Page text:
A Collaborative Study of Online Debate in Ethiopia Reports Marginal Hate Speech

This study is part of a two-year collaborative effort led by the University of Oxford & Addis Ababa University under the name "Mechachal," translated as "tolerance" in Amharic. (Courtesy photo)

Tadias Magazine
By Tadias Staff

Published: Wednesday, May 18th, 2016

New York (TADIAS) — A new report on online speech and debates in Ethiopia and the Diaspora entitled Mechachal (translated as “tolerance” in Amharic) following a two-year collaborative project by researchers at the University of Oxford and Addis Ababa University is to be released shortly.

An advance preview copy of the final report noted that the project aimed to go “beyond anecdotal evidence that has dominated media debates” concerning the dissemination of online hate speech, and instead presented “a strong empirical base to understand how prevalent the most extreme forms of expression actually are among conversations in social media, how they are received, and what they compare to, in terms of the nature and quality of other types of messages that find space online.”

Contributing to the global debate present in many countries including Ethiopia regarding freedom of expression the researchers sought to analyze and compare online speech that is offensive or may incite violence with other forms of expression including “criticism of public figures, to support for a political party, to engagement across religious or ethnic divides.” Researchers collected and examined over 13,000 statements that were posted online on the Facebook social media platform between February and June 2015 — during a timeframe coinciding with Ethiopia’s parliamentary elections held in May 2015 — and gathering data three months prior to and one month following elections.

The research methodology included the collection of statements that either went against or were in support of an issue. Analysis of the data focused not on whether statements were made “agreeing or disagreeing, but about the tendency to take a viewpoint seriously and engage with it, or, on the contrary, to dismiss it and directly attack a person for his/her affiliation with a specific group.”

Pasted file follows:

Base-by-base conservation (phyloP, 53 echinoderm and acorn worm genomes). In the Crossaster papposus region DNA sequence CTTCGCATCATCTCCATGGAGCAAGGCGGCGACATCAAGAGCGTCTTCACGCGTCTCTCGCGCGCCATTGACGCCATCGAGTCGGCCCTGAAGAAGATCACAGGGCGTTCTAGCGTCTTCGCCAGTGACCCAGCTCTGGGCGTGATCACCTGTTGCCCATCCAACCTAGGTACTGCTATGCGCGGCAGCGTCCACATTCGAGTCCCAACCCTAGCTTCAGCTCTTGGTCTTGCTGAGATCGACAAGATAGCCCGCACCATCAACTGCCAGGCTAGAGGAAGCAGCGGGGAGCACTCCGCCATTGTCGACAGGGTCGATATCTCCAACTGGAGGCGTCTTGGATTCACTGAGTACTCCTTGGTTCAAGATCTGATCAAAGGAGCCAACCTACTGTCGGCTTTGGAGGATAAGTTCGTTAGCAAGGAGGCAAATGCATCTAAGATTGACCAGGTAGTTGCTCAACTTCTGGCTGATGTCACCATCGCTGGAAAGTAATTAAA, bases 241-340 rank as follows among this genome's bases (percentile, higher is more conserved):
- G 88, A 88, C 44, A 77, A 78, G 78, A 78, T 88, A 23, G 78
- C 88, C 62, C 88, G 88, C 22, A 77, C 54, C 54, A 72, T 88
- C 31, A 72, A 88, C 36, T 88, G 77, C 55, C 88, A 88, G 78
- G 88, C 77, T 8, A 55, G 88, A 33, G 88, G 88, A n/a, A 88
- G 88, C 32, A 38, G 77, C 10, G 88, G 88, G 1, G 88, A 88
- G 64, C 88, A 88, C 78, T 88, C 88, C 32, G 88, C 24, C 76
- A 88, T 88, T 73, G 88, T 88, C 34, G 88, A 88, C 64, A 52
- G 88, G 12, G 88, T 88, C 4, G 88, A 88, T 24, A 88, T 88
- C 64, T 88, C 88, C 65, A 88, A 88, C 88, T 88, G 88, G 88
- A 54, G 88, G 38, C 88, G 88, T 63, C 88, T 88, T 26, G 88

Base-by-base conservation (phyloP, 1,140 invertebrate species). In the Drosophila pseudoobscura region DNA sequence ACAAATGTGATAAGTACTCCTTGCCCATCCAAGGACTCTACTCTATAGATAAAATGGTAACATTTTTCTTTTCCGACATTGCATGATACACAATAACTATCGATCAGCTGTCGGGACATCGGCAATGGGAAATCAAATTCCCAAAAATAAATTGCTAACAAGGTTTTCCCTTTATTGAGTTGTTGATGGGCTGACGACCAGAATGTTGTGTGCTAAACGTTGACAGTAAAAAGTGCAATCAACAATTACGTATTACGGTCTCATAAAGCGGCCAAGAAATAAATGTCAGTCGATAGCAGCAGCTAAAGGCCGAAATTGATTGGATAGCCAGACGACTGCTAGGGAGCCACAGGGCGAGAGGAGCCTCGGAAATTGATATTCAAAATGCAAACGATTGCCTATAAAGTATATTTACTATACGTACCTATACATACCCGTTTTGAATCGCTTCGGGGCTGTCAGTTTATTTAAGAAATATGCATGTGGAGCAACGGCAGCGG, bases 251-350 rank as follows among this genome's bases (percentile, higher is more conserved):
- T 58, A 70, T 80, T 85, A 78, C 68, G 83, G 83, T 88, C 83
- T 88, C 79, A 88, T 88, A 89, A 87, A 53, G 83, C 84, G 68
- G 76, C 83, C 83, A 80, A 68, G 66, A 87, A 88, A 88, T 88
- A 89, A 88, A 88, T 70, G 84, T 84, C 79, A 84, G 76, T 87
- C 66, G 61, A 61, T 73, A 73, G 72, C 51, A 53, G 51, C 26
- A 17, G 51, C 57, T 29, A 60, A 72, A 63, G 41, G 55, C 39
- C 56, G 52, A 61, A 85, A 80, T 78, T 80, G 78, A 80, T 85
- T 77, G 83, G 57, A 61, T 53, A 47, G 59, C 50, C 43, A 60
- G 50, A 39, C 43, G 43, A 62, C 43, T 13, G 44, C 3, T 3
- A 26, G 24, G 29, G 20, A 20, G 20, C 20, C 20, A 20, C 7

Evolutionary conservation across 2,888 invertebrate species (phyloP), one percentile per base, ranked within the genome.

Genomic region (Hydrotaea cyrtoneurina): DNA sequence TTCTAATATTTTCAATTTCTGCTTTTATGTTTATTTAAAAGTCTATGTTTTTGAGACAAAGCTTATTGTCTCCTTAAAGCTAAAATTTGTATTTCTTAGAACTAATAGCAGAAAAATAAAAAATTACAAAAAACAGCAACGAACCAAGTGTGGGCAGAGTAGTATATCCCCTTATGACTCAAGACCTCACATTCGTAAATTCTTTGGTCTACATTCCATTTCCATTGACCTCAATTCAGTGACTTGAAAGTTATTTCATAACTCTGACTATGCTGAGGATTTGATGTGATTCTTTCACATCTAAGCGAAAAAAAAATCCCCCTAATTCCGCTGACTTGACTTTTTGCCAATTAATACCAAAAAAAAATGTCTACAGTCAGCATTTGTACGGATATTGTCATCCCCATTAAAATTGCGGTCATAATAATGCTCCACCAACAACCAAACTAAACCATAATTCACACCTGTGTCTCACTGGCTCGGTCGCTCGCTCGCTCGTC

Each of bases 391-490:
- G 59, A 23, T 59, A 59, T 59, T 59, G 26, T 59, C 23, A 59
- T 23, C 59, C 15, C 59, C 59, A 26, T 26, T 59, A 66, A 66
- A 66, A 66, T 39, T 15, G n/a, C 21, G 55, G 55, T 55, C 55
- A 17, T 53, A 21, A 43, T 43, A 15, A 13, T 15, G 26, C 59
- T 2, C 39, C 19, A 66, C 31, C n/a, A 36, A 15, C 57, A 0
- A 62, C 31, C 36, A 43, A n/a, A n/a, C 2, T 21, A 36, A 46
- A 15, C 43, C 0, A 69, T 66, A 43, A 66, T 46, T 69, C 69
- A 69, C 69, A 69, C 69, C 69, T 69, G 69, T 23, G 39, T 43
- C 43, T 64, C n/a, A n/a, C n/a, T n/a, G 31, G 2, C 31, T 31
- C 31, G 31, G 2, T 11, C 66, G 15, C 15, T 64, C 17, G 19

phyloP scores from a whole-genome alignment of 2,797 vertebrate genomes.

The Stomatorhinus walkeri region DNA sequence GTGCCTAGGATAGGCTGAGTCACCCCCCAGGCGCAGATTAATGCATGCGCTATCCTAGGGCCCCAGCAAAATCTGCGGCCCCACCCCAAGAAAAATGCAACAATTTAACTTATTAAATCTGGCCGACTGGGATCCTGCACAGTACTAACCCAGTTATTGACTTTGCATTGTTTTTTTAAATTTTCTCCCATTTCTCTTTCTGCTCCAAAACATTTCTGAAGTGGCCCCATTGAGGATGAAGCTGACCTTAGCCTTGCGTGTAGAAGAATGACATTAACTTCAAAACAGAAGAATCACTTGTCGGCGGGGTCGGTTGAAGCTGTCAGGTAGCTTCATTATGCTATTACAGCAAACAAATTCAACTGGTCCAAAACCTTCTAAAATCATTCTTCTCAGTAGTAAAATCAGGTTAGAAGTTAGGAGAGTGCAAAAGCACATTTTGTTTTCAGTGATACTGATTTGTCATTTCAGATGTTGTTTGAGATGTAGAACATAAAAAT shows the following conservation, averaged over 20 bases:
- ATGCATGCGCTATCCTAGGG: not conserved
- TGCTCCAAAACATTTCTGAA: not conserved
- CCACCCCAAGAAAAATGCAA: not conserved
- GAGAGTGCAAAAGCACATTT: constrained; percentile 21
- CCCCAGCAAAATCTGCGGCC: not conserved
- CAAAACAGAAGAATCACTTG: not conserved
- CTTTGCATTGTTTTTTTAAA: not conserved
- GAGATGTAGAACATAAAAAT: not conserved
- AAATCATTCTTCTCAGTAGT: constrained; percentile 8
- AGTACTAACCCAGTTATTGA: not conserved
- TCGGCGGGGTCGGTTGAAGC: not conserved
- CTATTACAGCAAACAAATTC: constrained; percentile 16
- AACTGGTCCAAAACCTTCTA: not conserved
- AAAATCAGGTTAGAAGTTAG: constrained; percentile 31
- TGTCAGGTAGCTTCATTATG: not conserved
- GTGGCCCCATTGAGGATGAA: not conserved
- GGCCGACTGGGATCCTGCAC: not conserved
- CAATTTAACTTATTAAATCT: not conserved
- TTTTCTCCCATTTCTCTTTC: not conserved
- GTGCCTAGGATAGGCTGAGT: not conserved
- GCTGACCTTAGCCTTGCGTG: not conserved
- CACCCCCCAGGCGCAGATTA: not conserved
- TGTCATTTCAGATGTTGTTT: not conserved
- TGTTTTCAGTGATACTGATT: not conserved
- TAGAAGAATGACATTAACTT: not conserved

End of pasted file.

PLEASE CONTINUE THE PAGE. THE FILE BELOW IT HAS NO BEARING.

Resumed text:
While sampling online speech in a multi-lingual nation like Ethiopia was a challenge, the research team developed a comprehensive mapping strategy of Facebook-related discussions and interaction among Ethiopians online, both within the country and the Diaspora. The selection criteria used included having 100 or more followers on a Facebook profile or group page, having some of the content shared using an Ethiopian language, and posting issues and topics related to Ethiopia. Over 1000 Facebook sites addressing issues ranging from politics to religion, travel and sports were examined before making random selections for the general study sample. An estimated 2,000 posts and status updates generated per month were analyzed using the “going against vs going towards” methodology framework. The online statements were then analyzed using three layers of research questions as follows: 1) whether or not an individual or group was being targeted based on ethnicity, religion, gender or sexual affiliation; 2) whether the content of the statement was considered hate speech or dangerous speech; and 3) whether or not the online statements posted encouraged an audience to take action or do something against an individual or group based on their ethnic, religious or gender affiliations. An additional research question focused on the power imbalance between the individual posting the statement and their target.

Among the diaspora the top 10 countries with Ethiopian participants on social media analyzed for this project included the United States (49%), Norway (7.6%), United Kingdom (5.8%), Saudi Arabia (5.1%) UAE (2.7%), Canada (2.5%), Australia (2.4%), Germany (2.1%), South Africa (2.1%), and Kuwait (1.4%).

The initial results of the research findings were shared in meetings with members of Ethiopian government, leaders of opposition parties in the country, media organizations such as Addis Standard and The Reporter, as well as activist groups calling for freedom of expression including Zone 9 and PEN Ethiopia, academic professionals, and representatives of international non-governmental organizations including the African Union and UNESCO. “This process offered a unique opportunity to test the convening power of evidence…that allows academic insights on hotly debated topics,” the researchers stated in the report. “Individuals sitting at opposite ends of the political spectrum found common ground and agreed on the ability of academically informed research to create a space for individuals and groups holding competing views to engage with one another using evidence as their starting point, rather than personal grievances.”